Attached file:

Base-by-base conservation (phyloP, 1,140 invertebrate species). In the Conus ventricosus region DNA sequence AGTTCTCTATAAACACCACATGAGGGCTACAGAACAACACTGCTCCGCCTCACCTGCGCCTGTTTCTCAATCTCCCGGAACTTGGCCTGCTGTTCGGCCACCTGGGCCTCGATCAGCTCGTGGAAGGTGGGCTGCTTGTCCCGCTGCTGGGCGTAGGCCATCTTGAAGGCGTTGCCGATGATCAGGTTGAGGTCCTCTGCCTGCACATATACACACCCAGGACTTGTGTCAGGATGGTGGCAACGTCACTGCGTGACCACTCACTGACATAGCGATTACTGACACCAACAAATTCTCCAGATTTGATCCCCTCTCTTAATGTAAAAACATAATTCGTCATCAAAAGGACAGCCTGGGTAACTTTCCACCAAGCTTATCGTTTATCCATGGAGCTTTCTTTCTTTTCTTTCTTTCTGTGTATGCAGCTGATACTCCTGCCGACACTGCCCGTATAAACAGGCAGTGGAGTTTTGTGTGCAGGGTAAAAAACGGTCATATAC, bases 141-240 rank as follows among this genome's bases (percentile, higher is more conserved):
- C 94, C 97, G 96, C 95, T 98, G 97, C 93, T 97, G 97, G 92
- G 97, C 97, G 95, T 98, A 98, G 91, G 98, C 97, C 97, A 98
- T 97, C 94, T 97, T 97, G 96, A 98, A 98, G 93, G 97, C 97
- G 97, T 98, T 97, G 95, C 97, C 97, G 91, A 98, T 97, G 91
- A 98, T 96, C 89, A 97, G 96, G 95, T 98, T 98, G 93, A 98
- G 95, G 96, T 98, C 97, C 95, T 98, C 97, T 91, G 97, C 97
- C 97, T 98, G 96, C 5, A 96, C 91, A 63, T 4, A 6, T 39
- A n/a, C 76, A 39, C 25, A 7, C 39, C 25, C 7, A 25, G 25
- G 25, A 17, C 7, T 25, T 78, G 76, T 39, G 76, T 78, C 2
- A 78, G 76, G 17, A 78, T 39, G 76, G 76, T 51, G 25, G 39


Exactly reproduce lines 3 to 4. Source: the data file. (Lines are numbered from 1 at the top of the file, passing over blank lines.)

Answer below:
- G 97, C 97, G 95, T 98, A 98, G 91, G 98, C 97, C 97, A 98
- T 97, C 94, T 97, T 97, G 96, A 98, A 98, G 93, G 97, C 97